, 131 Tax Notes 215 (Apr. 11, 2011):
Johnston analyzes the tax bills of General Electric Co. and the publishing company whose flagship newspaper gave front-page coverage to GE's tax practices.
Just as the individual income tax falls more heavily on the affluent than the super-rich, so too does the corporate income tax. The giants of American business pay at lower effective cash rates than much smaller corporations. ... [This] issue has gotten zero attention in the hubbub that began March 24 with The New York Times exposé on General Electric Co.'s income taxes.
GE itself has said it paid no tax federal income tax last year, but complains it was maligned -- although it has been unable to point to a single factual error in the Times. We'll get to the dispute over how GE was treated, its response, and its statement that it is "scrupulous" about its worldwide tax compliance. But first let's look at the distribution of corporate income taxes, starting with a comparison of two of the best-known brand names in the country: GE and the New York Times Co. ...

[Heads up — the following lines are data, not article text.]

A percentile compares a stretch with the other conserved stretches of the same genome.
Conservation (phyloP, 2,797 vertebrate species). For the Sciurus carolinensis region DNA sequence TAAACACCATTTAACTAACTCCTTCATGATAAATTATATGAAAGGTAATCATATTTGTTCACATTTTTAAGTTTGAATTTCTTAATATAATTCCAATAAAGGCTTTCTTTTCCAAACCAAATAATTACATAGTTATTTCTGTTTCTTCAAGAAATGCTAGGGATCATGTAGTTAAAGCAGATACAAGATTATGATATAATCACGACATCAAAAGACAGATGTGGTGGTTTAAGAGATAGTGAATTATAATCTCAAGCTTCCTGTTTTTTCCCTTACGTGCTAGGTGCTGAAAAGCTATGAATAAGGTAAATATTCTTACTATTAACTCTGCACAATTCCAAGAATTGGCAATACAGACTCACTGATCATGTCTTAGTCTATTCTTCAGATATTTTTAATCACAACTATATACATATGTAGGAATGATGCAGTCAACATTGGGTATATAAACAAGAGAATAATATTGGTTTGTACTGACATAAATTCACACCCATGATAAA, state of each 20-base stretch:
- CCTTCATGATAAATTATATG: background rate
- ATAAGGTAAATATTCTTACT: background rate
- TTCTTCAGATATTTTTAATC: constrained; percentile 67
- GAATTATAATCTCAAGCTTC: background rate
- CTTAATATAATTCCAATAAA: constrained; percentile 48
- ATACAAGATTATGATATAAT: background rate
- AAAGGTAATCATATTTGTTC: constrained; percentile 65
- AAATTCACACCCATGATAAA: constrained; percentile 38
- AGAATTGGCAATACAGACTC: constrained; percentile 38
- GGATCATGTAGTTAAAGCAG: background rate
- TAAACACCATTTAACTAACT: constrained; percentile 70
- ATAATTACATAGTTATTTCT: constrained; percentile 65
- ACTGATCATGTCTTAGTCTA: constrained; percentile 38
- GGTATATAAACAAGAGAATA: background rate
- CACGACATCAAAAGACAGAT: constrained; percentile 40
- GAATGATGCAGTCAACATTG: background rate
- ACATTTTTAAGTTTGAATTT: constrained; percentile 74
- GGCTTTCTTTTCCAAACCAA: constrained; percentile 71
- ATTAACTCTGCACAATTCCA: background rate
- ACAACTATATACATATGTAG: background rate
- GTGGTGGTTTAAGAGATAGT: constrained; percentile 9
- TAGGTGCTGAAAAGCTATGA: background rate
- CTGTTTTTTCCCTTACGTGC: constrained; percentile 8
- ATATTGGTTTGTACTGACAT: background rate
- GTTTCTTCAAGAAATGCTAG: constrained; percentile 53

GE made a nearly $194 billion profit over the last 10 years and paid nearly $23 billion in income taxes. That's a real tax rate of 11.8%, about one-third the statutory rate of 35%.
The New York Times Co. made less than $2 billion in profit over the same 10 years and paid almost $1.4 billion in income taxes. That's a real tax rate of 71%, paid in cold, hard cash.
So the newspaper company that exposed GE paid more than twice the posted U.S. corporate rate, and its real tax rate was more than six times GE's real tax rate. [See data below the fold.]